6- Allow the liquid to settle in a clean jar overnight.
7- Decant the clear liquid through filter paper.
8- Store in a correctly labeled, amber glass bottles, out of the light.
Harvesting and Processing Herbs for Tincturing
Fresh Aerial Parts: Harvest leaves and flowers of plants in the midmorning, after the dew has evaporated. Leaves generally contain the highest degree of medicinal value just prior to flowering (e.g. sage). The leaves of biennials are usually harvested in the summer of the first year of growth (e.g. mullein). Flowers are harvested in the early stages of maturity, often in combination with associated immature buds and leaves (e.g. Saint John’s Wort). If the stems are succulent and contain the active principles of the plant (e.g. skullcap), then they can be left in the tincture. If they are very woody and do not include medicinal properties, it is best to exclude them (e.g. catnip).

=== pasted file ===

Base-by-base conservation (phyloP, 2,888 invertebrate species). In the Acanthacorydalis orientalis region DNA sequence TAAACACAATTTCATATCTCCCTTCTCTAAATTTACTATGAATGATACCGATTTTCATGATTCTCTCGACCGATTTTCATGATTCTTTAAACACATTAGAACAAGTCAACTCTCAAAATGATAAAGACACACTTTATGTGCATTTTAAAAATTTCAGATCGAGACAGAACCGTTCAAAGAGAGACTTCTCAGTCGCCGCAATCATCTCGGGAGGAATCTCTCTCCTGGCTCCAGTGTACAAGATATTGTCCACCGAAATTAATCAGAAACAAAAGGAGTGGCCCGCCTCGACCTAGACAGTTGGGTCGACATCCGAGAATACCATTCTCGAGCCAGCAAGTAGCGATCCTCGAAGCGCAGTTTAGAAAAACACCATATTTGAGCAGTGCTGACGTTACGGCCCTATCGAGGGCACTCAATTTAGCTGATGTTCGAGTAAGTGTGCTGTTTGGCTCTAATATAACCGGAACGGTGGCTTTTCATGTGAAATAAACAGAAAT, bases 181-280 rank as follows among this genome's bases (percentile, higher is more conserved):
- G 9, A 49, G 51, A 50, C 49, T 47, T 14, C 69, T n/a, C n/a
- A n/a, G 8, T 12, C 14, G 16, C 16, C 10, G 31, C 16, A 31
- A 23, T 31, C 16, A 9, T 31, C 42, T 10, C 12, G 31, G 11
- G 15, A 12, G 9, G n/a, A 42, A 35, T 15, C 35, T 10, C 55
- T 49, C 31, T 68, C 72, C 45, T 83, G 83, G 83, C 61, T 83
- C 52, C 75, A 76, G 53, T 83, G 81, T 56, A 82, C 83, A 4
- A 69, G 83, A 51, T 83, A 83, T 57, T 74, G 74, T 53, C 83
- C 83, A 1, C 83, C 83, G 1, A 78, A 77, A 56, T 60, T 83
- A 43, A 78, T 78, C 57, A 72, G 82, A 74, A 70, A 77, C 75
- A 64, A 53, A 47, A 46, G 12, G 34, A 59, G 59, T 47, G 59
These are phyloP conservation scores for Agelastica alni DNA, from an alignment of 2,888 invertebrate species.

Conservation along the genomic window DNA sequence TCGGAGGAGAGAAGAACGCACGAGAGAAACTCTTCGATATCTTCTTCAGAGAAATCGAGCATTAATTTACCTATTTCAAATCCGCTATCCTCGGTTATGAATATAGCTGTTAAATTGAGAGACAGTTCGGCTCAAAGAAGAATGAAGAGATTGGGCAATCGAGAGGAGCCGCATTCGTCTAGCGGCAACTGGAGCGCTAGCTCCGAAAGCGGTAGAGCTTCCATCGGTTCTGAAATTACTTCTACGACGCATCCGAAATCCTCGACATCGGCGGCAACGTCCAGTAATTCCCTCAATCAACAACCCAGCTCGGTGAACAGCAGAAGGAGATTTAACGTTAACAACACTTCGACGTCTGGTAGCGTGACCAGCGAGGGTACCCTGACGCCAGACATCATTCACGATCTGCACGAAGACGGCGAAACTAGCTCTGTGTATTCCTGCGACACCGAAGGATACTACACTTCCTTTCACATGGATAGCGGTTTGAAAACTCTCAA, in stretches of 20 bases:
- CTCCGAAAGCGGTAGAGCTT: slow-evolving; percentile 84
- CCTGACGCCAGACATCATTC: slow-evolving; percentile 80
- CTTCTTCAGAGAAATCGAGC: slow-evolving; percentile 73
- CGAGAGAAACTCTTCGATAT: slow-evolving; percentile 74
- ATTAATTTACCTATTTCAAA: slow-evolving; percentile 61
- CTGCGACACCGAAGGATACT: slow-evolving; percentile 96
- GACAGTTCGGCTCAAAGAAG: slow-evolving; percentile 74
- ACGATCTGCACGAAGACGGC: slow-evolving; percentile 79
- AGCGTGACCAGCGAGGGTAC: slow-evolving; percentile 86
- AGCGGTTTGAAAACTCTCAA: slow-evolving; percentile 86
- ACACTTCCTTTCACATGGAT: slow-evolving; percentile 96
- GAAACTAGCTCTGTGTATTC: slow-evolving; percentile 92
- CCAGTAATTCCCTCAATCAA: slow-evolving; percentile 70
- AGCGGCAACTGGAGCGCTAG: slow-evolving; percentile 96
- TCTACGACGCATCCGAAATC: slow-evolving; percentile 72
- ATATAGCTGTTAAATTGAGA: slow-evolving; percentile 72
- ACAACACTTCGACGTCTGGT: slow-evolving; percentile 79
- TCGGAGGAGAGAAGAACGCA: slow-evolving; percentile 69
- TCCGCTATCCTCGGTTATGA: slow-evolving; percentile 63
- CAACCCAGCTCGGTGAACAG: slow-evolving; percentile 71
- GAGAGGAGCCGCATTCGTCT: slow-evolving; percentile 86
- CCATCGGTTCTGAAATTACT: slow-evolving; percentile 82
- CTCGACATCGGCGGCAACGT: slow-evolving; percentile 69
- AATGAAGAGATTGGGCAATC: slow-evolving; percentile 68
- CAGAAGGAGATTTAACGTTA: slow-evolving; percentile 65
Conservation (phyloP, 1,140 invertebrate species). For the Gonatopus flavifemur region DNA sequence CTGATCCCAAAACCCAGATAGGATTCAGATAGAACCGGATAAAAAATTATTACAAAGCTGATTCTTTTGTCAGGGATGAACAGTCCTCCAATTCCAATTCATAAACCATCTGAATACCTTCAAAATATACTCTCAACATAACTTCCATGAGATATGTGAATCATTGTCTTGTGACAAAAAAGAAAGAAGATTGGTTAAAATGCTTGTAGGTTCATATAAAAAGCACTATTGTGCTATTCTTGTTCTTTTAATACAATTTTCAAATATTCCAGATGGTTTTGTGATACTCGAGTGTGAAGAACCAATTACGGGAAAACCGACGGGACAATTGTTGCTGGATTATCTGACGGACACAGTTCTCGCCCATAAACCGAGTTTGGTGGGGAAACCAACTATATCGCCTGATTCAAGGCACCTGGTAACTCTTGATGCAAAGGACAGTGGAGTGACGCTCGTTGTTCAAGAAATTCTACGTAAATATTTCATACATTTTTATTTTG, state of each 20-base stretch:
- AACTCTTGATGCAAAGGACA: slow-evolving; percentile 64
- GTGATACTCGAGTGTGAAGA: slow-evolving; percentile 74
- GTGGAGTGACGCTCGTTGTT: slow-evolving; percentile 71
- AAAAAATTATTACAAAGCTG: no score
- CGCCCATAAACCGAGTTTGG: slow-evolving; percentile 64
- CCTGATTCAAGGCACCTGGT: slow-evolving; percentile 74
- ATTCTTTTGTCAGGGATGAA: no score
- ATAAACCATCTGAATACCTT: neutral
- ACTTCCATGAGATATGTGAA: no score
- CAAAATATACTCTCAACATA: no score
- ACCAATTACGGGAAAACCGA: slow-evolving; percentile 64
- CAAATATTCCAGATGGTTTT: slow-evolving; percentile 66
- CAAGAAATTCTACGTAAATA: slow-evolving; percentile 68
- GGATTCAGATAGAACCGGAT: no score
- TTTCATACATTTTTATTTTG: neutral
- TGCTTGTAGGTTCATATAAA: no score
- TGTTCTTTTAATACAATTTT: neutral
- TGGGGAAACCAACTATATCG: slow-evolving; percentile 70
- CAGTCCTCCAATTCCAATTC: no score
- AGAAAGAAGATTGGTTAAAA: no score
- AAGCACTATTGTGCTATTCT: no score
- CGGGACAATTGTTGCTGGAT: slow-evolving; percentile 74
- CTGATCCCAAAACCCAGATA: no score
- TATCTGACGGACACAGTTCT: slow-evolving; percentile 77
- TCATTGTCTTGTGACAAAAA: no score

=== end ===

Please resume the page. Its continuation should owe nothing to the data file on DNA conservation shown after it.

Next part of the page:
To make the fresh herb tincture, put the leaves and/or flowers on a cutting board, and finely mince them with a sharp knife. The idea is to break through as much of the cell structure as possible while increasing the surface area for extraction. Lightly pack the minced herb into a quart jar and cover completely with the menstruum, screw on the lid, then set the tincture aside to macerate.
Fresh roots: Roots are usually dug at the end of the growing season or during dormancy when they have stored their energy for the winter. Wash them thoroughly, using clean water. Get the root as clean as possible then place them on a cutting board. Use pruning shears to remove parts of the stem, old wood or rotten portions. Cut the roots in sections diagonally. The pieces must be small enough so that they can be easily ground up, or if you are tincturing in sliced form, to expose the inner structure of the root to the menstruum. Pack the fresh root pieces into a macerating jar, pour the menstruum over the roots until they are fully covered with liquid, screw on the lid then set the tincture aside to macerate.